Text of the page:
Pumpkins prefer sunny locations and fertile, well-drained soil. For more information on pumpkins,
VARIETIES: Autumn Gold, Connecticut Field and Spirit Hybrid are large (18 to 25 lb) fruited orange pumpkins that can be used for pies and carving. Jack Be Little, Wee-B-Little and Baby Bear are small (1/2 to 1 ½ lb) orange fruited types suited for small children. Many good pumpkin varieties are available through local seed distributors and grow well in Utah.
Before planting, incorporate up to 4 inches of well-composted organic matter and apply 4 to 6 cups of all purpose fertilizer per 100 square feet. For more information on soil preparation, click here.
- Pumpkins should be planted when soils are 65°F or when frost danger has passed.
- Plant four to six seeds in mounds 4 to 6 feet apart.
- After plants have two leaves, thin to two plants per mound.
- Transplants should be planted 2 to 3 feet apart in a row with rows 4 to 6 feet apart.
Irrigation: Water pumpkins deeply and infrequently, 1 to 2 inches per week. Use drip irrigation if possible. Mulch around the plants will conserve moisture and reduce weed growth. Irrigate so that moisture goes deeply in the soil. For more information on watering, click here.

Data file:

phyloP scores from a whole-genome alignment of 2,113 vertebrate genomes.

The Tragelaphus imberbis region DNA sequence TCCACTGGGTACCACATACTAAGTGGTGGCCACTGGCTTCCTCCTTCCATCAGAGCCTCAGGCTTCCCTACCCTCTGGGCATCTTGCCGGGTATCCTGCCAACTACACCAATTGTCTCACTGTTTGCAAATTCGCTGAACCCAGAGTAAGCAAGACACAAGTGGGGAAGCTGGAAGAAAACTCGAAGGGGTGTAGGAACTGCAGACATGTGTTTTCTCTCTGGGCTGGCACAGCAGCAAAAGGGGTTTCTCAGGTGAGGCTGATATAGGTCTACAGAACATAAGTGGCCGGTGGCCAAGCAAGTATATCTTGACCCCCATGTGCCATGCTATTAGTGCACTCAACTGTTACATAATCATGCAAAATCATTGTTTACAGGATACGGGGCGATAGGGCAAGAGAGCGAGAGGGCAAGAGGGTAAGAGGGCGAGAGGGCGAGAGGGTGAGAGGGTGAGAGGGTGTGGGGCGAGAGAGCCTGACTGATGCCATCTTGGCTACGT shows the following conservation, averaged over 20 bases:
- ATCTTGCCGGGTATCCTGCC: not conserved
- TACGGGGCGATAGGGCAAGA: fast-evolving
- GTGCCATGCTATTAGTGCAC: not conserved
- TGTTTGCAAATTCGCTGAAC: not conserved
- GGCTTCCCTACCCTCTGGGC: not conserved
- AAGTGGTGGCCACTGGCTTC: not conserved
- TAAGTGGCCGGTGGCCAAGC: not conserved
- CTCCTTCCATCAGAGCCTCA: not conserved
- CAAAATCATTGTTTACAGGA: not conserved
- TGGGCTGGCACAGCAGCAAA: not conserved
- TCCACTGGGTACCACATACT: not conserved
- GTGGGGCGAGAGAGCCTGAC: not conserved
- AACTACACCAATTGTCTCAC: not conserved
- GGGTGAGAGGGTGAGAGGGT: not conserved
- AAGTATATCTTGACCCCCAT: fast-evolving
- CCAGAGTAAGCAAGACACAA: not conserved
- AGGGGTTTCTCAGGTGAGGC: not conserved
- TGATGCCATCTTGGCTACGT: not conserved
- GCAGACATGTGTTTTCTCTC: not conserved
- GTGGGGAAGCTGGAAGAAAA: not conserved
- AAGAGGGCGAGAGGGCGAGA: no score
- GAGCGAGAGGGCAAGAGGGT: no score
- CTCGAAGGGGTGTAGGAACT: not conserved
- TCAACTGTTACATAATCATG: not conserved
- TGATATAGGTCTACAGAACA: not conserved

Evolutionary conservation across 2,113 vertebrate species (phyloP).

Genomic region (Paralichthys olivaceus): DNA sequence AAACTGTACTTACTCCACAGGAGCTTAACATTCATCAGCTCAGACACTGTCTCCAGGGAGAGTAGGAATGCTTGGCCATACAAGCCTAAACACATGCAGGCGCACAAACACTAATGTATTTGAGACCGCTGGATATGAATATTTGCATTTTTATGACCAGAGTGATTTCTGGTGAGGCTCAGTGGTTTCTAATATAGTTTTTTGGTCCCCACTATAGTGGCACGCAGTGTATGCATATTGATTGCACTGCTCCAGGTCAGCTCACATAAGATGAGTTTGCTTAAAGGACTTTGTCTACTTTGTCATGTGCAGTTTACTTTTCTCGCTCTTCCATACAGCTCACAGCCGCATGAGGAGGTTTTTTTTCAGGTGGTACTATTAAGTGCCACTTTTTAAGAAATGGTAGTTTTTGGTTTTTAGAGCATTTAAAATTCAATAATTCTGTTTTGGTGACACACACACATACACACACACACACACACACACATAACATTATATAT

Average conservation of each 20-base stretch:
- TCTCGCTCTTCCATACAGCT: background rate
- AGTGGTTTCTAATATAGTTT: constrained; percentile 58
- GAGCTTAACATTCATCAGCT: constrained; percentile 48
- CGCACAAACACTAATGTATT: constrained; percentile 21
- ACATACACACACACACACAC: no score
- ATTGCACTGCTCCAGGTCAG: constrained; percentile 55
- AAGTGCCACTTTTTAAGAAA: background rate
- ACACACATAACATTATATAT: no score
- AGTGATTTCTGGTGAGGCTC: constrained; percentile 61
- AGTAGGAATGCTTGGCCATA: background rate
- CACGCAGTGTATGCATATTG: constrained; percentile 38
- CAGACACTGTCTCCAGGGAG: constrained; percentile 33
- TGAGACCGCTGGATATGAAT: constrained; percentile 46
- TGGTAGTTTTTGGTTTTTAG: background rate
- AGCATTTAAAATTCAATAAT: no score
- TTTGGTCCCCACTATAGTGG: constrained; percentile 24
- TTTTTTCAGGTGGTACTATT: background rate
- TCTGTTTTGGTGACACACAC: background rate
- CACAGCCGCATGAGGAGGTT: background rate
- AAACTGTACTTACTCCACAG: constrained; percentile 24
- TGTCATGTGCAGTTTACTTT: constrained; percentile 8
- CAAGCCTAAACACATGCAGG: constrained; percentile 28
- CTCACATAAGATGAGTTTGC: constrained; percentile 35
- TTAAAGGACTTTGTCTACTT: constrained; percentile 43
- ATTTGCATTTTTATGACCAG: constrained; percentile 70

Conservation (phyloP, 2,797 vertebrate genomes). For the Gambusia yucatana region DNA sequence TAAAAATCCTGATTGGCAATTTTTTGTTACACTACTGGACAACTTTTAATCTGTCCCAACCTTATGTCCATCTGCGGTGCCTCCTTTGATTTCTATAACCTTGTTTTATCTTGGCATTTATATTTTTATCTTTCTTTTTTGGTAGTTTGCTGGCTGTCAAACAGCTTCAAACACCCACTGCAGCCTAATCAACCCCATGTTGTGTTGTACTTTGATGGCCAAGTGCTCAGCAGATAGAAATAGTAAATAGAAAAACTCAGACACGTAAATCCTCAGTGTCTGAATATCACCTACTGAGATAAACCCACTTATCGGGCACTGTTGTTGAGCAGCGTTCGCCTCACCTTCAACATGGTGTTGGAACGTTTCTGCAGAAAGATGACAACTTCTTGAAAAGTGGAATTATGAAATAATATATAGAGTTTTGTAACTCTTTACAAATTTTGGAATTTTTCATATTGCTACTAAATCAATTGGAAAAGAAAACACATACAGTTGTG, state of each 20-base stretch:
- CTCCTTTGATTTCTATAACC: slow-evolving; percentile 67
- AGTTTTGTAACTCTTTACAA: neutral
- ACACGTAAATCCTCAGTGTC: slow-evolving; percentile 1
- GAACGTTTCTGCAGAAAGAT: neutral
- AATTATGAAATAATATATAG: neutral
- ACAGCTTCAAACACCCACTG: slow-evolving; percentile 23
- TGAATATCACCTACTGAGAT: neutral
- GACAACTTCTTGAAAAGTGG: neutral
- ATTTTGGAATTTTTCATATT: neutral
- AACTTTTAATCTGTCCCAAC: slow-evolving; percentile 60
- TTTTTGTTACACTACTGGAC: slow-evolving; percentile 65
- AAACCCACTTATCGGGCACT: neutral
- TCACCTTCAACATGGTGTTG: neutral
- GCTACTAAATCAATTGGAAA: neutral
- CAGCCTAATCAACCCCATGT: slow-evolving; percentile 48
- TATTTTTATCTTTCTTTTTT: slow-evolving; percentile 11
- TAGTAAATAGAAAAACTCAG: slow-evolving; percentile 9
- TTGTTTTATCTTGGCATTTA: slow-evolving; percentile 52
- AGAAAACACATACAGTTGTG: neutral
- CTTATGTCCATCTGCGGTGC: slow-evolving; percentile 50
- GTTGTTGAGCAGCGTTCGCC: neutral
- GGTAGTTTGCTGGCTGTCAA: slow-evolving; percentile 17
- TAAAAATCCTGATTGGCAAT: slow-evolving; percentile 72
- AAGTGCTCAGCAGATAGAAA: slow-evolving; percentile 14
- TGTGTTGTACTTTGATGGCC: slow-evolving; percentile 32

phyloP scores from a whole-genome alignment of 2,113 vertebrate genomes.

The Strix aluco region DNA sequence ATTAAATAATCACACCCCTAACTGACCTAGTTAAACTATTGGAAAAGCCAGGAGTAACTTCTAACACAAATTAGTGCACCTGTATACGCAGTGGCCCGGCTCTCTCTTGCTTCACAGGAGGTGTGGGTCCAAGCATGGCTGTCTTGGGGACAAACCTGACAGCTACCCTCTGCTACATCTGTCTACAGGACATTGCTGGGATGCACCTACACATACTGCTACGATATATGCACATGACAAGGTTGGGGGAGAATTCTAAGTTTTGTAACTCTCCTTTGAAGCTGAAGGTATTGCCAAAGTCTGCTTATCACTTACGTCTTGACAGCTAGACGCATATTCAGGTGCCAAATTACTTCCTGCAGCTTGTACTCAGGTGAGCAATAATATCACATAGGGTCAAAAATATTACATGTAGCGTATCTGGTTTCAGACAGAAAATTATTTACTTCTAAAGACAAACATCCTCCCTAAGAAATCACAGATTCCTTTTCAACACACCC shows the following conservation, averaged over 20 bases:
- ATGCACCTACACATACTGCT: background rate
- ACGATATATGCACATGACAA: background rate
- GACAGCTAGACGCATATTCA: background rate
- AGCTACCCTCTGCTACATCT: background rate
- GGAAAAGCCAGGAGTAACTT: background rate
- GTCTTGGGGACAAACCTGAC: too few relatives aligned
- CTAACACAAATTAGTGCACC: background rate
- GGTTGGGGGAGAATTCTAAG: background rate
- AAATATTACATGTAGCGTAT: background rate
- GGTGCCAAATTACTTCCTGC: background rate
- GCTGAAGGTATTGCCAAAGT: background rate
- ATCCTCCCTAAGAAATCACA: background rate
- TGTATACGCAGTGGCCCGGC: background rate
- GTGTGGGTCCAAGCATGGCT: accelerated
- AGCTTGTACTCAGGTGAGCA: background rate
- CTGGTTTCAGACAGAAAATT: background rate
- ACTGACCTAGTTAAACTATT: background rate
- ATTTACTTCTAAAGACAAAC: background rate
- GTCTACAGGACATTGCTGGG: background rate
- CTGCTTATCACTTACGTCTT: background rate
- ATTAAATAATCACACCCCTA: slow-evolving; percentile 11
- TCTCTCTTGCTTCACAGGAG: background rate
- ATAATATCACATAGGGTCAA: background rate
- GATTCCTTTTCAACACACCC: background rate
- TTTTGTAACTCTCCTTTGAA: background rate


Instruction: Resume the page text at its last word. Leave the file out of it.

Fertilization: After the vines develop runners, side dress with a nitrogen fertilizer using 1 to 2 tablespoons per plant or mound. Incorporate the fertilizer at least 6 inches away from the plant. For more information on fertilizing, click here.
Harvest: Pumpkins take 45 to 55 days to mature after flowering. Pumpkins are mature when they are fully colored, when the vine begins to die and turns black and the rind is unaffected by a scratch from a fingernail. Mature fruits should be harvested with the stem attached and stored where they do not freeze.
COMMON PESTS AND DISEASES: Aphids, squash bugs and cucumber beetles are common pests of pumpkins. They can be regulated with insecticides, regular watering and removal of infected plants. For more information on controlling pests and diseases, click here.